The smiling face you see above is Tom Cook of Chandler, Arizona. Tom has good reason to smile; a friend of his, knowing he was an avid cyclist, gave him his old bike that had been sitting in this original owners garage for many years.
When Tom emailed me last week, he said, “I feel like I have discovered an old Corvette in a barn.” The bike, covered in dust and minus wheels, was otherwise complete with the old Campagnolo equipment that was on it when the original owner bought it as a teenager in 1981.
The frame number (N814) recorded the date it was built; November 1981, the last digit showed it was the 4th frame built that month.
At that time I was still working full time for Masi in their San Marcos, California shop, so to build four of my own custom frames in one month, in my spare time, shows I was putting in some long days back then.
The DB57 is the frame size (Center to Top.) The DB was an identification mark I used on 1981 and 1982 frames. DB came from Dave and Brenda. (My ex wife.)
This particular frame and its components seem unaffected by the years of neglect, and actually cleaned up nicely to reveal the original paint.
The oval panels were an idea I had used in England in the late 1970s. See the picture of me on the left, holding my personal bike with similar painted on panels. This picture was taken late in 1978 a few weeks before I moved to the US in January 1979.
When I started building my own frames again in 1981 I used the same decals I brought with me from England, even using the logo with the words “Worcester, England.”
I did this partly for economic reasons; I couldn’t afford to re-design my decals. Also I was proud of my heritage and where I had come from.
I had a small extra decal made that stated, “Frame guaranteed handcrafted by Dave Moulton in California USA.” This was to avoid any confusion as to where the frames were built.
The oval panels were a big hit in England, not so much in America. In the UK customers wanted my name prominently displayed; in the US, I was an unknown and it seemed customers preferred to have the name understated.
Only a few frames were painted in this fashion in the US; I am guessing two or three. By 1982 when I started building my own frames full time I had dropped the oval panel idea.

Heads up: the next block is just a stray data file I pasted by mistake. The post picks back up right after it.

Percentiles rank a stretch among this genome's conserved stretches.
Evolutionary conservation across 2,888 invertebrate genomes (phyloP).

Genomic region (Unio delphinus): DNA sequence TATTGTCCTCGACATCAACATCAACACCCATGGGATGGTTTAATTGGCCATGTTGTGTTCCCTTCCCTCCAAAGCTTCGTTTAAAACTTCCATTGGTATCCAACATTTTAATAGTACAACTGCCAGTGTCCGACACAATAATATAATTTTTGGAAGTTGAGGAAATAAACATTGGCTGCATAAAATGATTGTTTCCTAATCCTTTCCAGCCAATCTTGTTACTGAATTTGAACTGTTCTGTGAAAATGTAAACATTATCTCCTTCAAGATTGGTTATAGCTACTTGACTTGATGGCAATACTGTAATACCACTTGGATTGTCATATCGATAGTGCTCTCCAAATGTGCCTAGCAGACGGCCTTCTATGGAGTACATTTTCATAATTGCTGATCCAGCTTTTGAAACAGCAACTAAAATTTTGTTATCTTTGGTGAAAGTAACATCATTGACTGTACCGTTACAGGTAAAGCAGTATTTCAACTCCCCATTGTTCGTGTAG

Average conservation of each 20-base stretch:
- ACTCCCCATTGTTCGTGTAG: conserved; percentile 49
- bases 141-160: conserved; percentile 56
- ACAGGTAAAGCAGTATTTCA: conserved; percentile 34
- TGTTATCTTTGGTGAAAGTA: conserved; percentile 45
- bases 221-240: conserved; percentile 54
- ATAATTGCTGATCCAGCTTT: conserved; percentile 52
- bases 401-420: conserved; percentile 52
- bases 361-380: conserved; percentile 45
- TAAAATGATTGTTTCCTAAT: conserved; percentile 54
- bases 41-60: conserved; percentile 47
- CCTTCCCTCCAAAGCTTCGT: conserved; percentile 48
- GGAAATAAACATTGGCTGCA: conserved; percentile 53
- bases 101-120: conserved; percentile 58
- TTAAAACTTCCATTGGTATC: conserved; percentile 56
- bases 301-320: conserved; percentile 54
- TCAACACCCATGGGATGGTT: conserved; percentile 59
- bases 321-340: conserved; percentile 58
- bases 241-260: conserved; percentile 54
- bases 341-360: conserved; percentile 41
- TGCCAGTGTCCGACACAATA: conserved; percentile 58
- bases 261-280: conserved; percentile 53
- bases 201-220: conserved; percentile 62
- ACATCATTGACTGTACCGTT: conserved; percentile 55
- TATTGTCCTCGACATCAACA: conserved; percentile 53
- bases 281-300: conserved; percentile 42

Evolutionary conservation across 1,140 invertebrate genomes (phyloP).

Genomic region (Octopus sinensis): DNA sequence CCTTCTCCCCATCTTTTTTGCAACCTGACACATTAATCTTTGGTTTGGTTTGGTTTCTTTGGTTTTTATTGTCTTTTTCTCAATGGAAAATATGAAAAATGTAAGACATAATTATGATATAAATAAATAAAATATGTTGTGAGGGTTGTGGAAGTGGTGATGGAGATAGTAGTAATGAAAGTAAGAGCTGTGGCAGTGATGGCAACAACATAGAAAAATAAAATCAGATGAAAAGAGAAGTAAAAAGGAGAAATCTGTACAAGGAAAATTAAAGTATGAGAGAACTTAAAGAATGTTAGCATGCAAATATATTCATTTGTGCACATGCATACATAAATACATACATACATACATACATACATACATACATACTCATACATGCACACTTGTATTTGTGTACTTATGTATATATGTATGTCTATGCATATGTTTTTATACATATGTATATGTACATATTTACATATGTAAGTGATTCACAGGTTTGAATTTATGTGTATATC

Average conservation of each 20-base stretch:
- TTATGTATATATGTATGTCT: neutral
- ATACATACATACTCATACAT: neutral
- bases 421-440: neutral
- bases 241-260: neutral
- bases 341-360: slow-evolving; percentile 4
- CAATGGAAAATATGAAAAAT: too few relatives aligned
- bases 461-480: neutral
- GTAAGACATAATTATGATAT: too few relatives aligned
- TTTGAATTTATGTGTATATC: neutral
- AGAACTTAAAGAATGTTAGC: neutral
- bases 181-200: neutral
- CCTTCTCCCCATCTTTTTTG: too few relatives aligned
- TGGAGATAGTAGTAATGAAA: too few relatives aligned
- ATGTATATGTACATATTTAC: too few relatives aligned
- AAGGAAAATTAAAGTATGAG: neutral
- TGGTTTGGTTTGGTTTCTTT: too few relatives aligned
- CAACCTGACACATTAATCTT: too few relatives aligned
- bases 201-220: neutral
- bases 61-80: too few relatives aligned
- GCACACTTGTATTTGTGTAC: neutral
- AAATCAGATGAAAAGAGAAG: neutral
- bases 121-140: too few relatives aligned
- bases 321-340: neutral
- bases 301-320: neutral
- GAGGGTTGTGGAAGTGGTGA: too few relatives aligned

This particular frame has only one set of water bottle mounts on the down tube. It is a “Criterium” frame designed to be raced in short events.
I remember it drove me nuts when I started working for Masi and the frame had two water bottle mounts and a pump peg behind the head tube.
To me the Masi was a classic frame, one which I was every bit as proud of as my own frames. To carry a pump under the top tube was, in my opinion, downright “Hokey” for want of a better word. It spoiled the look and the lines of the whole bike. Plus it got in the way when shifting gears.
I built frames with water bottle mounts on the seat tube in England, but riders would only use two bottles when racing and they were not carrying a pump. The rest of the time the pump was carried in front of the seat tube.
So on these early frames I refused to add a pump peg. I soon capitulated, realizing I was not selling frames in England any more. I had to adapt to my customer, not the other way around. In addition, I began to see that in the hot California and Arizona climate, people really needed two water bottles.
These strange little quirks of the framebuilder back then, made these frames different.
Now it serves to remind me what an ornery, stubborn bastard I was at that time, and it was a wonder I didn’t drive away more potential customers than I sometimes did.
Apart from that, it does my heart good when one of these old examples show up like this, bringing back so many bitter, sweet, sweet memories.